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At least the campaign has got people discussing

My initial reaction to the ad was one of disappointment that it focused on a young, good-looking woman, her choice of clothing and her risk from a stranger, but at least it has provoked some discussion. I'm hoping that there will be future ads which dispel stereotypical views and focus on the real issue of abuse of power.
I think men who do not in any way condone rape have to be brought on side and join their voice with ours. Men who rape and sexually assault/abuse are an insult to ALL human beings. This is an issue for both women and men.

Author: Caz, Female, Scotland
Date: 09/07/2010

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The point of the advert isn't to frame the two men as potential rapists, but to comment on the fact that such a casual comment is incredibly damaging and helps create a rape myth culture. These men are buying into rape myths- that a short skirt is asking for it, that she is more likely to get raped than somebody less socially attractive than her.

The emphasis is not put upon the potential victim, nor a potential attacker, but to a bystander to show how damaging a person whom has nothing to do with the attack can be by perpetuating this myth. The two male characters in this probably also believe that an unattractive woman is more likely to get raped.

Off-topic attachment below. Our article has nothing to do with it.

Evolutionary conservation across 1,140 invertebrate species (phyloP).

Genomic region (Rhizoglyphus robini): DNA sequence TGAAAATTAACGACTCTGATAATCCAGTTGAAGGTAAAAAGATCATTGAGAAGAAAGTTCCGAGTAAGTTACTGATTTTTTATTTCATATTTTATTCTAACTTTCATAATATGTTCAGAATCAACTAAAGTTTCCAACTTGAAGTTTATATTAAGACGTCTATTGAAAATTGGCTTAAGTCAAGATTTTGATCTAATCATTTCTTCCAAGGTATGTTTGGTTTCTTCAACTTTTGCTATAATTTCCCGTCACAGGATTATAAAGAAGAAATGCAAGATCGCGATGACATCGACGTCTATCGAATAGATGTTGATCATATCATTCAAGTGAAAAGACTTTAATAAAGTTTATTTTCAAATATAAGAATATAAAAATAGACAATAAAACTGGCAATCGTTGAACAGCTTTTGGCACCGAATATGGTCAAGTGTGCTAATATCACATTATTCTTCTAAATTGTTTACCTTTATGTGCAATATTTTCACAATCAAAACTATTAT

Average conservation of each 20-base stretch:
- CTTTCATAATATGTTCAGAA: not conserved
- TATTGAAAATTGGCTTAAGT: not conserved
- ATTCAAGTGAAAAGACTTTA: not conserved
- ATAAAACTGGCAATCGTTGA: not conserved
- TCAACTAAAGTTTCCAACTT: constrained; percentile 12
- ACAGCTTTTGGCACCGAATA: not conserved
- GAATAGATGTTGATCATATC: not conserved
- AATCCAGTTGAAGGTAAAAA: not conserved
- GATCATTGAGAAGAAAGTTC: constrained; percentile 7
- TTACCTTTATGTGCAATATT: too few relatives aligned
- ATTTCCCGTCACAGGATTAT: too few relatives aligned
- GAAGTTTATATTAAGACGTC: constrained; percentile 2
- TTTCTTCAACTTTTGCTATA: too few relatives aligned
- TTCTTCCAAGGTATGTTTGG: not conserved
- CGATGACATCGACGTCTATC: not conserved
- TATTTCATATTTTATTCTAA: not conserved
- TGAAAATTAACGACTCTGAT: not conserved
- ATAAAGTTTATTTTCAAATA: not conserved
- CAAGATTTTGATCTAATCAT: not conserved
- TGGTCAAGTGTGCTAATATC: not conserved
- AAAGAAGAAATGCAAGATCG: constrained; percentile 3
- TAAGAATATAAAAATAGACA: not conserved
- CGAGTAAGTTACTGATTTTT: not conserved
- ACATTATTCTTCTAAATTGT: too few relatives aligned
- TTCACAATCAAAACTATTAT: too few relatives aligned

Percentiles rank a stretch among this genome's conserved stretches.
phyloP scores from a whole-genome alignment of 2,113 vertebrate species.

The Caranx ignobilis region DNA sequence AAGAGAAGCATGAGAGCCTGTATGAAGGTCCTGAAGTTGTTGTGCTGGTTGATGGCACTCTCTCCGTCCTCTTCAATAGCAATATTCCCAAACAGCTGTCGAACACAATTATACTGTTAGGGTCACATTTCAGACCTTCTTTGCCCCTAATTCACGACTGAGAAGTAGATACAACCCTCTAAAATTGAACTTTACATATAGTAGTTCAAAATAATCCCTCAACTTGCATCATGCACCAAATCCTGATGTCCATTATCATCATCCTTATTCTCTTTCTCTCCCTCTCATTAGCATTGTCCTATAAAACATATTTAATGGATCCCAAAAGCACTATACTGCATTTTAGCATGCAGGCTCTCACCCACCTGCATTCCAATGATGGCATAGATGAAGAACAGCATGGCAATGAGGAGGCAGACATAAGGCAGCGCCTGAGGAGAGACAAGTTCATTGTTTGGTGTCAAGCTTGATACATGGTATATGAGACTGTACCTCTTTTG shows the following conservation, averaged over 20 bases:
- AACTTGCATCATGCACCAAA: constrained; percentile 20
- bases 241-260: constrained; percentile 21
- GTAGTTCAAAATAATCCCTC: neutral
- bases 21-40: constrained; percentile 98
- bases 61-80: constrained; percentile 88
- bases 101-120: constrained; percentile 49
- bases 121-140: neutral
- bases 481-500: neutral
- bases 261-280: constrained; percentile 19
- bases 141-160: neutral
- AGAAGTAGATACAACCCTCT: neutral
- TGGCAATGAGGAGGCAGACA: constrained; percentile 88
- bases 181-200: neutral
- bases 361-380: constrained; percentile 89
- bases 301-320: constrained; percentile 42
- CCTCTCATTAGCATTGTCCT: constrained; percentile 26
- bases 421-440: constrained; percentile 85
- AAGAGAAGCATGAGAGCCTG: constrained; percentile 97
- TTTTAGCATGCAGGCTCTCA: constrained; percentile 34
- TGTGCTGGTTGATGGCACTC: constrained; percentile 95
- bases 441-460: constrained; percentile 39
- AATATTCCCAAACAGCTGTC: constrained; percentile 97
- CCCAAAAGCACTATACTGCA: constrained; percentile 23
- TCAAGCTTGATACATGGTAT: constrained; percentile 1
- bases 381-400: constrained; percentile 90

I agree that an advert dispelling this myth would be helpful, but it is clear that the campaign has started with the most infamous rape myth- wearing a short skirt is tantamount to 'asking for it'.

Author: Sarah, Female, UK
Date: 25/07/2010

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“Rape seems to be the only crime where it's seen as ok to put the victim on trial.”

Natasha, Female from Glasgow

“Short skirts don't cause rape. Rapists cause rape”

Joss, Female from Connecticut

“About time something like this was shown on TV. Hopefully it will make everyone realise there cannot be any excuse for rape - EVER.”

Helzo, Female from Renfrewshire